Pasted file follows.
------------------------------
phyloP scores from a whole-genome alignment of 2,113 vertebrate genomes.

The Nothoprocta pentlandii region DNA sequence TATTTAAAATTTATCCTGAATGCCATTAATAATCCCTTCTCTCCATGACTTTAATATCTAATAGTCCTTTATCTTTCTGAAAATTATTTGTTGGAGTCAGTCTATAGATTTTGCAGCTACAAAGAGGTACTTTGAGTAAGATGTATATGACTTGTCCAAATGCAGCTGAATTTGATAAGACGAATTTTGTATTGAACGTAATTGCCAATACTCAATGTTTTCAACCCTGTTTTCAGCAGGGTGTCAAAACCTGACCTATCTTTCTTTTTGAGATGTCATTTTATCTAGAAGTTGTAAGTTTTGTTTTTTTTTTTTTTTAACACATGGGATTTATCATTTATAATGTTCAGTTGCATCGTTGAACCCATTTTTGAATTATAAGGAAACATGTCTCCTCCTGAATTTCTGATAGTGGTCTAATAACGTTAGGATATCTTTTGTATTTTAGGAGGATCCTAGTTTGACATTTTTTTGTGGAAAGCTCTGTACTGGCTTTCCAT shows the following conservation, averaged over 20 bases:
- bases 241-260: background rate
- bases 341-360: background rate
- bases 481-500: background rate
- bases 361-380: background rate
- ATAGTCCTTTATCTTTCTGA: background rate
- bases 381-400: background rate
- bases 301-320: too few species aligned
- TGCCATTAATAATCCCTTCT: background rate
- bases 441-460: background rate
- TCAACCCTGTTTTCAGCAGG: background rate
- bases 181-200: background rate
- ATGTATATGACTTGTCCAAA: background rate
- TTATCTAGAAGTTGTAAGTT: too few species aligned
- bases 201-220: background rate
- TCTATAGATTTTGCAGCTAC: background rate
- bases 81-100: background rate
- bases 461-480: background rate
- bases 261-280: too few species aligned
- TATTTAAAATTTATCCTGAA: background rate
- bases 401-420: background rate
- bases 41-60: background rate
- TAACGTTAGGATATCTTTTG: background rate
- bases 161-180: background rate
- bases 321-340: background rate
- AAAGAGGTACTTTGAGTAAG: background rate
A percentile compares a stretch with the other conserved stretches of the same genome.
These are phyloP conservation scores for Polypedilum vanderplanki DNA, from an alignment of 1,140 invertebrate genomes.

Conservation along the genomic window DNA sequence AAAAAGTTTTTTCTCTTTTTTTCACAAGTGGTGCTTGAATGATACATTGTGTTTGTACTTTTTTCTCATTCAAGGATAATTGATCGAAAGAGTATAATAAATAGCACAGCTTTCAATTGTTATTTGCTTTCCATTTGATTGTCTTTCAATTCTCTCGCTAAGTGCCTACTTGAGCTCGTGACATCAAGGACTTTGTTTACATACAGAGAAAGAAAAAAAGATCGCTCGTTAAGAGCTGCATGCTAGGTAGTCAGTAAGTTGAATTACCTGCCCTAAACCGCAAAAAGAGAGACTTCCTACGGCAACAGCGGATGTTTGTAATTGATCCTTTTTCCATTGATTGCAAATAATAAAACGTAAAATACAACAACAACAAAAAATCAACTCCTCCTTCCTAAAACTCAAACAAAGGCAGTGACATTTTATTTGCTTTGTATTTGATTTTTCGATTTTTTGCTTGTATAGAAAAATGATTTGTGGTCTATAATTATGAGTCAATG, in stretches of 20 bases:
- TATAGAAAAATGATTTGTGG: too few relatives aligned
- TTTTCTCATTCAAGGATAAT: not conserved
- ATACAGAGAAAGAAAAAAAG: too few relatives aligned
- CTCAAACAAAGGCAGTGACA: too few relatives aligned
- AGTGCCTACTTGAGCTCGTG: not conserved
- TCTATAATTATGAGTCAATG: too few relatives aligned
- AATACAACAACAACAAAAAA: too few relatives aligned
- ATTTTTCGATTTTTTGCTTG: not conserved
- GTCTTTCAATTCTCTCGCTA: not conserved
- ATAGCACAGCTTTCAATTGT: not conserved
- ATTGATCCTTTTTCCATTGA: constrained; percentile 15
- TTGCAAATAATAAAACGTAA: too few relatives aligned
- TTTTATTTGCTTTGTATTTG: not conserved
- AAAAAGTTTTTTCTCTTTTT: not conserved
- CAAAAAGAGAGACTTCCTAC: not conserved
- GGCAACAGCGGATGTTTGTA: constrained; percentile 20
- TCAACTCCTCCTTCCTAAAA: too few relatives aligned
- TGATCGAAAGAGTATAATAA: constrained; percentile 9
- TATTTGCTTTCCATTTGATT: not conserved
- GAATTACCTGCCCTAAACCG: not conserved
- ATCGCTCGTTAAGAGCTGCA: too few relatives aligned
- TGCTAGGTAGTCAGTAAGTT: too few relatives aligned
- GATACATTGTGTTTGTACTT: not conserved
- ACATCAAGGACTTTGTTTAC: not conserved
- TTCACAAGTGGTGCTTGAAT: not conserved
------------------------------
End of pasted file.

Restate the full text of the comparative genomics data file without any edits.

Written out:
phyloP scores from a whole-genome alignment of 2,113 vertebrate genomes.

The Nothoprocta pentlandii region DNA sequence TATTTAAAATTTATCCTGAATGCCATTAATAATCCCTTCTCTCCATGACTTTAATATCTAATAGTCCTTTATCTTTCTGAAAATTATTTGTTGGAGTCAGTCTATAGATTTTGCAGCTACAAAGAGGTACTTTGAGTAAGATGTATATGACTTGTCCAAATGCAGCTGAATTTGATAAGACGAATTTTGTATTGAACGTAATTGCCAATACTCAATGTTTTCAACCCTGTTTTCAGCAGGGTGTCAAAACCTGACCTATCTTTCTTTTTGAGATGTCATTTTATCTAGAAGTTGTAAGTTTTGTTTTTTTTTTTTTTTAACACATGGGATTTATCATTTATAATGTTCAGTTGCATCGTTGAACCCATTTTTGAATTATAAGGAAACATGTCTCCTCCTGAATTTCTGATAGTGGTCTAATAACGTTAGGATATCTTTTGTATTTTAGGAGGATCCTAGTTTGACATTTTTTTGTGGAAAGCTCTGTACTGGCTTTCCAT shows the following conservation, averaged over 20 bases:
- bases 241-260: background rate
- bases 341-360: background rate
- bases 481-500: background rate
- bases 361-380: background rate
- ATAGTCCTTTATCTTTCTGA: background rate
- bases 381-400: background rate
- bases 301-320: too few species aligned
- TGCCATTAATAATCCCTTCT: background rate
- bases 441-460: background rate
- TCAACCCTGTTTTCAGCAGG: background rate
- bases 181-200: background rate
- ATGTATATGACTTGTCCAAA: background rate
- TTATCTAGAAGTTGTAAGTT: too few species aligned
- bases 201-220: background rate
- TCTATAGATTTTGCAGCTAC: background rate
- bases 81-100: background rate
- bases 461-480: background rate
- bases 261-280: too few species aligned
- TATTTAAAATTTATCCTGAA: background rate
- bases 401-420: background rate
- bases 41-60: background rate
- TAACGTTAGGATATCTTTTG: background rate
- bases 161-180: background rate
- bases 321-340: background rate
- AAAGAGGTACTTTGAGTAAG: background rate
A percentile compares a stretch with the other conserved stretches of the same genome.
These are phyloP conservation scores for Polypedilum vanderplanki DNA, from an alignment of 1,140 invertebrate genomes.

Conservation along the genomic window DNA sequence AAAAAGTTTTTTCTCTTTTTTTCACAAGTGGTGCTTGAATGATACATTGTGTTTGTACTTTTTTCTCATTCAAGGATAATTGATCGAAAGAGTATAATAAATAGCACAGCTTTCAATTGTTATTTGCTTTCCATTTGATTGTCTTTCAATTCTCTCGCTAAGTGCCTACTTGAGCTCGTGACATCAAGGACTTTGTTTACATACAGAGAAAGAAAAAAAGATCGCTCGTTAAGAGCTGCATGCTAGGTAGTCAGTAAGTTGAATTACCTGCCCTAAACCGCAAAAAGAGAGACTTCCTACGGCAACAGCGGATGTTTGTAATTGATCCTTTTTCCATTGATTGCAAATAATAAAACGTAAAATACAACAACAACAAAAAATCAACTCCTCCTTCCTAAAACTCAAACAAAGGCAGTGACATTTTATTTGCTTTGTATTTGATTTTTCGATTTTTTGCTTGTATAGAAAAATGATTTGTGGTCTATAATTATGAGTCAATG, in stretches of 20 bases:
- TATAGAAAAATGATTTGTGG: too few relatives aligned
- TTTTCTCATTCAAGGATAAT: not conserved
- ATACAGAGAAAGAAAAAAAG: too few relatives aligned
- CTCAAACAAAGGCAGTGACA: too few relatives aligned
- AGTGCCTACTTGAGCTCGTG: not conserved
- TCTATAATTATGAGTCAATG: too few relatives aligned
- AATACAACAACAACAAAAAA: too few relatives aligned
- ATTTTTCGATTTTTTGCTTG: not conserved
- GTCTTTCAATTCTCTCGCTA: not conserved
- ATAGCACAGCTTTCAATTGT: not conserved
- ATTGATCCTTTTTCCATTGA: constrained; percentile 15
- TTGCAAATAATAAAACGTAA: too few relatives aligned
- TTTTATTTGCTTTGTATTTG: not conserved
- AAAAAGTTTTTTCTCTTTTT: not conserved
- CAAAAAGAGAGACTTCCTAC: not conserved
- GGCAACAGCGGATGTTTGTA: constrained; percentile 20
- TCAACTCCTCCTTCCTAAAA: too few relatives aligned
- TGATCGAAAGAGTATAATAA: constrained; percentile 9
- TATTTGCTTTCCATTTGATT: not conserved
- GAATTACCTGCCCTAAACCG: not conserved
- ATCGCTCGTTAAGAGCTGCA: too few relatives aligned
- TGCTAGGTAGTCAGTAAGTT: too few relatives aligned
- GATACATTGTGTTTGTACTT: not conserved
- ACATCAAGGACTTTGTTTAC: not conserved
- TTCACAAGTGGTGCTTGAAT: not conserved